Regardless of the motives on either side, the letters themselves stand as ecumenical documents of the highest theological significance and scholastic caliber.  The sincere and genuine personal regard which was apparent on both sides of the correspondence should also stand as an exemplary model for any present and future ecumenical dialogue. 



Primary Sources


Mastrantonis, George.  Augsburg and Constantinople: The Correspondence between the Tübingen Theologians and Patriarch Jeremiah II of Constantinople on the Augsburg Confession  (Brookline, MA:Holy Cross Press., 1982).


Jorgensen, Wayne James. The Augustana Graeca and the Correspondence Between the Tübingen  Lutherans and Patriarch Jeremias: Scripture and Tradition in Theological Methodology. Dissertation for the degree of Doctor of Philosophy, Boston University Graduate School, 1979.


Luther, Martin.  The Leipzig Debate "Luther's Works: Career of the Reformer: I, Volume 31, eds. H.Grimm, H. Lehmann (Philadelphia: Muhlenberg Press, 1957).


________. The Leipzig Debate "Luther's Works: Career of the Reformer: I, Volume 31, eds. H.Grimm, H. Lehmann (Philadelphia: Muhlenberg Press, 1957).


________. "Luther's Works: Career of the Reformer: II" Volume 32, eds. G. Forell, H. Lehmann (Philadelphia: Muhlenberg Press, 1958).



Luther, Martin, Works of Martin Luther, Philadelphia edition III, p. 71.




Secondary Sources


Aden, Ross. "Justification and Divinization" Dialog Vol. 32, No. 2. Spring 1993.


________. "Justification and Sanctification: A Conversation between Lutheranism and Orthodoxy. St. Vladimir's Theological Quarterly Volume 38, Number 1, 1994.


Bente, F. "Historical Introductions to the Book of Concord" (St. Louis: Concordia Publishing House, 1921; reprint ed., 1965).


Florovsky, Georges. "The Orthodox Churches and the Ecumenical Movement Prior to 1910" A History of the Ecumenical Movement 1517-1948 eds., R. Rouse and S.C. Neill (London, 1954) reprinted in "Collected Works of Georges Florovsky, Vol. 2," Christianity and Culture (Belmont, MA:Norland Publishing, 1974), pp. 169-170.


________. "An Early Ecumenical Correspondence" in World Lutheranism of Today (1950) pp. 98-111 reprinted as "Patriarch Jeremiah II and the Lutheran Divines" in Collected Works of Georges Florovsky, Vol 2, Christianity and Culture (Belmont, MA:Norland Publishing, 1974), p. 145.



Iakovos, Archbishop, "The Contribution of Eastern Orthodoxy to the Ecumenical Movement" Lutheran World, Volume VI Number 2, September 1959.


Korte, Berthold F. "Early Lutheran Relations with the Eastern Orthodox" The Lutheran Quarterly Volume IX Number I, February 1957.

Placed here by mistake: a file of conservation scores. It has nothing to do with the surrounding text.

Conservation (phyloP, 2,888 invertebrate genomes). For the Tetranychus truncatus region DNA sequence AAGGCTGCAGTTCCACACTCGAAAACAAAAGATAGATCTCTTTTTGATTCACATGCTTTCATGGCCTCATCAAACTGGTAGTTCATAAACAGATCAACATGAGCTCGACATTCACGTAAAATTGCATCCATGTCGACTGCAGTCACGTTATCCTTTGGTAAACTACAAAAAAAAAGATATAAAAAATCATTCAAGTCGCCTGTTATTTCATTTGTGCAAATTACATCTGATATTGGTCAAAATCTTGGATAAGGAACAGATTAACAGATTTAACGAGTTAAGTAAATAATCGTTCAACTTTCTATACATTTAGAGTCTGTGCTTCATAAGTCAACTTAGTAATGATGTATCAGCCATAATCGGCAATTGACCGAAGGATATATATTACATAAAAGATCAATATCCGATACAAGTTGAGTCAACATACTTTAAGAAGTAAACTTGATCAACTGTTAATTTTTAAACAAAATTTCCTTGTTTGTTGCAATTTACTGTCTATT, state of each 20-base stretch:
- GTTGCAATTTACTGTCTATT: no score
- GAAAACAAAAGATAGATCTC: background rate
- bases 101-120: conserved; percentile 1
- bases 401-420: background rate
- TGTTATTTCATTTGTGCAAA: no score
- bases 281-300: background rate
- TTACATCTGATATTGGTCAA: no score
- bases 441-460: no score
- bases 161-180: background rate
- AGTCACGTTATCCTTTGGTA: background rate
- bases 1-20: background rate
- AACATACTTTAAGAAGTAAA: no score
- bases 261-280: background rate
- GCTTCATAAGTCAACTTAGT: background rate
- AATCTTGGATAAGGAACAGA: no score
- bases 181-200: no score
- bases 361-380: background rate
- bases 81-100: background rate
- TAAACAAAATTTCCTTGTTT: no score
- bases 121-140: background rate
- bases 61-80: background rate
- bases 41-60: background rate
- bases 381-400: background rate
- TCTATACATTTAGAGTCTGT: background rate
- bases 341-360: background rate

Pelikan, Jaroslav. The Spirit of Eastern Christendom (600-1700) (Chicago and London: University of Chicago Press, 1974).


Rorem, Paul.  The Filioque Issue in Protestant-Orthodox Dialogues" Theological Review Volume XII November 1991.


Runciman, Steven. The Great Church in Captivity: A study of the Patriarchate of Constantinople from the eve of the Turkish conquest to the Greek War of Independence (London: Cambridge University Press, 1968).


Steinwand, Eduard, "Lutheranism and the Orthodox Church" Lutheran World, Volume VI Number 2, September 1959.


Strohl, Jane E. "Lutheran-Orthodox Dialogue: A Sixteenth-Century Encounter" Dialog Vol. 32, No. 2. Spring 1993.


Travis, John. "Orthodox-Lutheran Relations: Their Historical Beginnings" Greek Orthodox Theological Review. Number 29, Winter 1984.


Tsirpanlis, Constantine N.  “Jeremias II and the Lutherans” The Historical and Ecumenical Significance of Jeremias II's Correspondence With the Lutherans (1573-1581) Volume One. (Kingston, New York: American Institute For Patristic and Byzantine Studies, 1982), p. 14.


________. "A Prosopography of Jeremias Tranos (1536-1595) and His Place in the History of the Eastern Church." The Patristic and Byzantine Review.  Volume 4 Number 3, 1985.


Wilken, Robert L. "Lutheran/Orthodox Dialogue in the United States" Ecumenical Trends. Vol 19 No. 5 May 1990.


Zoppi, John J. "The Dispute Concerning Sacred Tradition (1573-1581), The Patristic and Byzantine Review.  Volume 5 Number 2, continued in Number 3, 1986.

[1] Robert L. Wilken, "Lutheran/Orthodox Dialogue in the United States" from Ecumenical Trends, Vol 19 No. 5 May 1990, p. 69.

[2] Georges Florovsky, "The Orthodox Churches and the Ecumenical Movement Prior to 1910" in A History of the Ecumenical Movement 1517-1948 eds., R. Rouse and S.C. Neill (London, 1954) reprint ed., Collected Works of Georges Florovsky, Vol 2, Christianity and Culture (Belmont, MA:Norland Publishing, 1974), pp. 169-170.

[3] Ibid.

[4] Constantine N. Tsirpanlis “Jeremias II and the Lutherans” from The Historical and Ecumenical Significance of Jeremias II's Correspondence With the Lutherans (1573-1581) Volume One. (Kingston, New York: American Institute For Patristic and Byzantine Studies, 1982), p. 14.

[5] John Travis, "Orthodox-Lutheran Relations: Their Historical Beginnings" in Greek Orthodox Theological Review. 29 (Wint 1984), p. 311.

[6] Steven Runciman, The Great Church in Captivity: A study of the Patriarchate of Constantinople from the eve of the Turkish conquest to the Greek War of Independence (London: Cambridge University Press, 1968) p. 165, 168.

[7] Ibid., pp. 166-167.


[8] Ibid., p. 170.

[9] Ibid., p. 179.

[10] Ibid., p. 192.

[11] Ibid., pp. 179, 182.

[12] Ibid. pp. 176-177.

[13] Tsirpanlis, "A Prosopography of Jeremias Tranos (1536-1595) and His Place in the History of the Eastern Church" The Patristic and Byzantine Review Volume 4 Number 3, 1985. pp. 156-157.

[14] George Mastrantonis, Augsburg and Constantinople: The Correspondence between the Tübingen Theologians and Patriarch Jeremiah II of Constantinople on the Augsburg Confession, (Brookline, Ma:Holy Cross Press., 1982),  p. 13.

[15] Travis, Orthodox Lutheran Relations, p. 305.